PDF version reviewed.
A hand-tooled review, taking advantage of a) something like 12hrs on the train over two working days b) no family to hand c) laptop’s limited battery life exhausted. So out came the pen and paper – and if your eyesight is good enough you can see the rolling countryside of SW England underneath the scrawling handwriting.
Frederik Pohl. Generations.
A story which from the outset evidences itself as being written by a Grand Master. A multi-perspective story, the first viewpoint of which is from that of a physics teacher who, much to his surprse, is able to win the heart of a businesswoman who he meets on a flight to JFK whom he assumed was way out of his class (literally so as she was in First Class). We follow their burgeoning romance, fuelled by her interest in physics, to the moment when they get engaged and she announces her pregnancy.
What was interesting is that coming back to the story to review it, I was surprised at just how short this part of the story was, as the memory of the emotional engagement wiht the character was quite vivid, belying the short amount of time spent with him.
The next section sees a big shift in the tone as Pohl extrapolates from 9/11 and subsequent events a major war between the West and Arab terrorists (sic), with the USA very much on the defensive and almost like a West Bank settlement with conscription and a siege mentality in place. The leap from the first sequence is a big one, which is my excuse for not catching on straight away to the link between the sections, which is that the young woman whom this section focusses on is the child whose imminent arrival was announced in the first section, and her father, the near-retirement long-widowed physics teacher is one and the same as the first section’s narrator. When Pohl helpfully drops a hint at the end of this second section, enabling us dufi not up with the pace, it was for me a genuine ‘oh’ moment as I realised just how the promise of the young lovers in that first section was cruelly dashed. We subsequently, through the eyes of her husband, see this second generation loving relationship similarly crumble, as the price paid by the USA to end the war, and his role therein, is a price too high for her to accept.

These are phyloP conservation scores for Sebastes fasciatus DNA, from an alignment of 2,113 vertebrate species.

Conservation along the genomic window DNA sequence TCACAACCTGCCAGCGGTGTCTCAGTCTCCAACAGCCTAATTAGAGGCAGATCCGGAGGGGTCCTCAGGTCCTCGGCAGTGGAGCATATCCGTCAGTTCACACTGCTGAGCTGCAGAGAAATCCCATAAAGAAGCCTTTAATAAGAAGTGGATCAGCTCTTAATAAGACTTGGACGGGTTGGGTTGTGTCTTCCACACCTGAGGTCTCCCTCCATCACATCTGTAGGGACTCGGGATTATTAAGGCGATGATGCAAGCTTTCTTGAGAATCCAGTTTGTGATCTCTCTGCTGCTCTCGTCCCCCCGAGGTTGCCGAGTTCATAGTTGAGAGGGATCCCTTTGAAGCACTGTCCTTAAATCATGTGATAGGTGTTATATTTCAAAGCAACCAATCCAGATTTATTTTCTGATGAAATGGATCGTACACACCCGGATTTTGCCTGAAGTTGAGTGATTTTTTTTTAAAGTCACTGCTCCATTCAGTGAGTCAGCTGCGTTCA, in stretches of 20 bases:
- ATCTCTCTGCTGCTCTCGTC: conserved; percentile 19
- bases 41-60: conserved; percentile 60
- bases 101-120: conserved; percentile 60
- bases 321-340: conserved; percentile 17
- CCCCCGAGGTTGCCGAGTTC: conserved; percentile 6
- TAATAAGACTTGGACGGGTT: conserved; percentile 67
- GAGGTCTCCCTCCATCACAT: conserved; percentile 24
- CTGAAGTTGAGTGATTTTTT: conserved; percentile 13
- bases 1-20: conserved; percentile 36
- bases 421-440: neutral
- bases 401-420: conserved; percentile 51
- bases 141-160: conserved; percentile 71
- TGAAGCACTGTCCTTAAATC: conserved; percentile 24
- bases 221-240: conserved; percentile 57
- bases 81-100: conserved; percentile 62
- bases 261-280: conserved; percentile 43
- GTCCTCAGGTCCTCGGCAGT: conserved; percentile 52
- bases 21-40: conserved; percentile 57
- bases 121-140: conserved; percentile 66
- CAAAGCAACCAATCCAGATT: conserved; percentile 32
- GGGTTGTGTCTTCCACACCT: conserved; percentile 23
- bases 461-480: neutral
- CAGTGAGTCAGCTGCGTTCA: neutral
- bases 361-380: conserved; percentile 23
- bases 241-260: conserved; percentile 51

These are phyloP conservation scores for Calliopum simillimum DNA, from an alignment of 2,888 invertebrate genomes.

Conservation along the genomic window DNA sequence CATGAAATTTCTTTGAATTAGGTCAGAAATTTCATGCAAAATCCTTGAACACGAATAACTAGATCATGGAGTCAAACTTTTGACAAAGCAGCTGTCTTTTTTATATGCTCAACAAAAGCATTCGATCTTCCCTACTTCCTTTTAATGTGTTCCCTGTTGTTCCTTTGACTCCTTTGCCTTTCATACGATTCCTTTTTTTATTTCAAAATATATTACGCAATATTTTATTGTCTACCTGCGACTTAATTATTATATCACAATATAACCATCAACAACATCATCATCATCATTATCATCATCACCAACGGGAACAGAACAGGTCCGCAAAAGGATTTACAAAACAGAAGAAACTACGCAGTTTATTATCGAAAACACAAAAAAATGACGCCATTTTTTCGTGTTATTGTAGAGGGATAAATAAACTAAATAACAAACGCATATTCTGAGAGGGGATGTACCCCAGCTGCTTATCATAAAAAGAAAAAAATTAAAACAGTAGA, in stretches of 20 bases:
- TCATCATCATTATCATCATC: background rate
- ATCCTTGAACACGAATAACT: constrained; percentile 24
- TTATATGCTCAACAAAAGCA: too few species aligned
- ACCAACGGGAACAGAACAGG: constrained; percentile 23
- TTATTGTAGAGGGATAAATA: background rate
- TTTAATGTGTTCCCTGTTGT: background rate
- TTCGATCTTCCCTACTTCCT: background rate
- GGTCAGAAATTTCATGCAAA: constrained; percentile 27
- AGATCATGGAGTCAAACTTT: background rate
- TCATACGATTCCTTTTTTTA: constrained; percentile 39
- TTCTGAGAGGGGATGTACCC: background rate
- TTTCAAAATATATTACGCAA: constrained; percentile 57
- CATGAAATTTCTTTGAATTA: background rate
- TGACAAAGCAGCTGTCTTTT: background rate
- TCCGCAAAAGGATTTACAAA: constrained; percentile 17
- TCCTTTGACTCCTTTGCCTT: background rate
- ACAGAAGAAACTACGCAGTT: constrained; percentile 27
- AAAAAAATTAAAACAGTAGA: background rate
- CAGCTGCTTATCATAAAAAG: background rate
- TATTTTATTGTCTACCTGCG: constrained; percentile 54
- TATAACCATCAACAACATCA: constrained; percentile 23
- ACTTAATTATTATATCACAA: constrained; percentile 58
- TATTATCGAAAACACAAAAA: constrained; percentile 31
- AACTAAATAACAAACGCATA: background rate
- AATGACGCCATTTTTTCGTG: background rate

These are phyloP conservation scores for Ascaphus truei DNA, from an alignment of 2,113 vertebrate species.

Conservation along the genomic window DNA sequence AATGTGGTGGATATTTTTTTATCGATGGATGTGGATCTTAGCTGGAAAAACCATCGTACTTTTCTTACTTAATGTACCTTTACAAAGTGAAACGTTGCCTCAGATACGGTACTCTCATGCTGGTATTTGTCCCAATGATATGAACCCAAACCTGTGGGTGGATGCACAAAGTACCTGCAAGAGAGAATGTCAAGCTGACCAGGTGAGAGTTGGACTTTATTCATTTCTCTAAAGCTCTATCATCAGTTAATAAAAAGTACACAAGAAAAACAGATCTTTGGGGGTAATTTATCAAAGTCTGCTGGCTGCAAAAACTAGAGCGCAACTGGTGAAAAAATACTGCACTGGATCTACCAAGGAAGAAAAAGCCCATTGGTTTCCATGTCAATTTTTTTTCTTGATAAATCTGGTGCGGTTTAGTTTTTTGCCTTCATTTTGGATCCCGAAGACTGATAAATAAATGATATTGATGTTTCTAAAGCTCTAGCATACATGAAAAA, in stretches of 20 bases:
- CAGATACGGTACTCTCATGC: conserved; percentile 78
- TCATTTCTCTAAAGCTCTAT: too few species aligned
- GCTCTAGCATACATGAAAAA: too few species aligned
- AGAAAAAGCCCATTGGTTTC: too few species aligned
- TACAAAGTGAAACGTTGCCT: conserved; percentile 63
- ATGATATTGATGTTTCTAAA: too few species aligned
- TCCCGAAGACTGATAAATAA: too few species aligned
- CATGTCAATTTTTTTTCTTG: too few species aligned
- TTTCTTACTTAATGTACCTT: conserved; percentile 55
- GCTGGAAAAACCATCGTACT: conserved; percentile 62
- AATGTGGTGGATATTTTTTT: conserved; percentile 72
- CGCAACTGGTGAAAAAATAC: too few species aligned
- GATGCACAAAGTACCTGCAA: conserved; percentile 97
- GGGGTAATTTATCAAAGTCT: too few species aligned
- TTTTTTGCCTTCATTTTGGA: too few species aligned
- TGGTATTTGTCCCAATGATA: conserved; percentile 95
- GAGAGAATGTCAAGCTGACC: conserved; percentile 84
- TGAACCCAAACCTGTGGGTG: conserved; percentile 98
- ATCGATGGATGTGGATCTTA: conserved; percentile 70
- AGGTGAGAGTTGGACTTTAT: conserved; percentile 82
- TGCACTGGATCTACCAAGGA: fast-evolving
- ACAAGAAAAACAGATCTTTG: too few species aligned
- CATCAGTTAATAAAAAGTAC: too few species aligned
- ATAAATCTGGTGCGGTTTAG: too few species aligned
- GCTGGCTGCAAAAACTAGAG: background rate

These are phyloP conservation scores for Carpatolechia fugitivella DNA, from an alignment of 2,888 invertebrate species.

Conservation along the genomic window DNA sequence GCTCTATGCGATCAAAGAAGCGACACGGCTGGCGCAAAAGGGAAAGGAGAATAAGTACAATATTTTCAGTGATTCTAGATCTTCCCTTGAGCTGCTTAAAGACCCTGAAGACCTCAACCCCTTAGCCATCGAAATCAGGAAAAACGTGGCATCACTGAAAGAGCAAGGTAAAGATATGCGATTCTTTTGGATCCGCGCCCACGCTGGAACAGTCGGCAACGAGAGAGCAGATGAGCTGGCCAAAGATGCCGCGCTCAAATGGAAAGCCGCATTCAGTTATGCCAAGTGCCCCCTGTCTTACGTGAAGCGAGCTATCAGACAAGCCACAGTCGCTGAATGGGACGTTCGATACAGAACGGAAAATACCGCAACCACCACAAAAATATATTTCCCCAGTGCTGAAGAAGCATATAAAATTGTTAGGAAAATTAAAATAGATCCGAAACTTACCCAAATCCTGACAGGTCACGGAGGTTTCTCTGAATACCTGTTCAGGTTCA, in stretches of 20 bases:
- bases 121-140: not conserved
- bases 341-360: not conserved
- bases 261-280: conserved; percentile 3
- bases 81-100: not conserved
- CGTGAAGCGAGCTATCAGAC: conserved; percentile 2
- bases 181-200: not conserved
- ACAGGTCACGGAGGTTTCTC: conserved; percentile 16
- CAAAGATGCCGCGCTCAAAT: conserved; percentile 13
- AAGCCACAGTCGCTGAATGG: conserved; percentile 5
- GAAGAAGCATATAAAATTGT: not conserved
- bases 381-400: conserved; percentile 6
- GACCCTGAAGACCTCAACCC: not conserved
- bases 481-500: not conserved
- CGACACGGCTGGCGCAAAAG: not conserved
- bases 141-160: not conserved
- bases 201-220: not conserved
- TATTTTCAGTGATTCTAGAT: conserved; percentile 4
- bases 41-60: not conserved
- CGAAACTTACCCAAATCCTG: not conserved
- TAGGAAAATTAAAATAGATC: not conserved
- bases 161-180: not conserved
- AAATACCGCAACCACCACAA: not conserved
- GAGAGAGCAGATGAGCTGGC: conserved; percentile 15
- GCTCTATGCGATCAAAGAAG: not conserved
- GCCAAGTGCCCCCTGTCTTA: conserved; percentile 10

As if this isn’t enough, Pohl then hits us, and the protagonists, with a double whammy, as no less than the underpinning physics of our universe begins to unravel, leading to the inevitable conclusion that we are indeed simply a simulation being run by intelligences far beyond our ken. Whilst faith crumbles in the fact of god-damning evidence, there are others (again linked to the main characters) who are more than able to make the most of the situation, leading a bleak future for all concerned.
A standout story. What is impressive is that Pohl takes the physics element of the story, which could easily have been done as a ‘lab-coated scientists discover we are not alone’ story, but sets it in a (sadly) believable current setting, and looks at how both of these elements will impact on individuals and society.
Brian Aldiss. Pipeline.
I’ve just finished Aldiss’ ‘Sanity and the Lady’ (review), a lengthy literary chapbook which follows a very middle class English family within whose minds alien intelligences co-habit. That story ended with a slightly creaky kidnap/escape, as does the story in hand. Carl Roddard is a thoroughbly unlikeable character who will go to any length to ensure that the oil pipeline his company has built in Turkmenistan starts to pump its liquid gold to the West. His scruples are so lacking that he, without hesitation, hand over a dissident to the brutal local regime in order to grease some palms. Having ensured the safety of his operation, he decides to drive the length of the pipeline, back to the West and to his ex-wife, whom he believes needs to review her life choices. As he takes his journey we see the impact of his pipeline on those countries it passes, and the ‘terrorists’ who threaten it. However, the crux of the story is a somewhat implausible kidnap of Roddard, in which the businessman shows cunning which would do James Bond proud in escaping his captors (who, duh, forgot to frisk him to see if he was armed). Having escaped he then continues, barely alarmed, to continue his arrogant Western ways. Suffice to say that when critiics are reviewing Aldiss’ substantial, high quality oeuvre, this story won’t get much coverage!
Daryl Gregory. Second Person, Present Tense.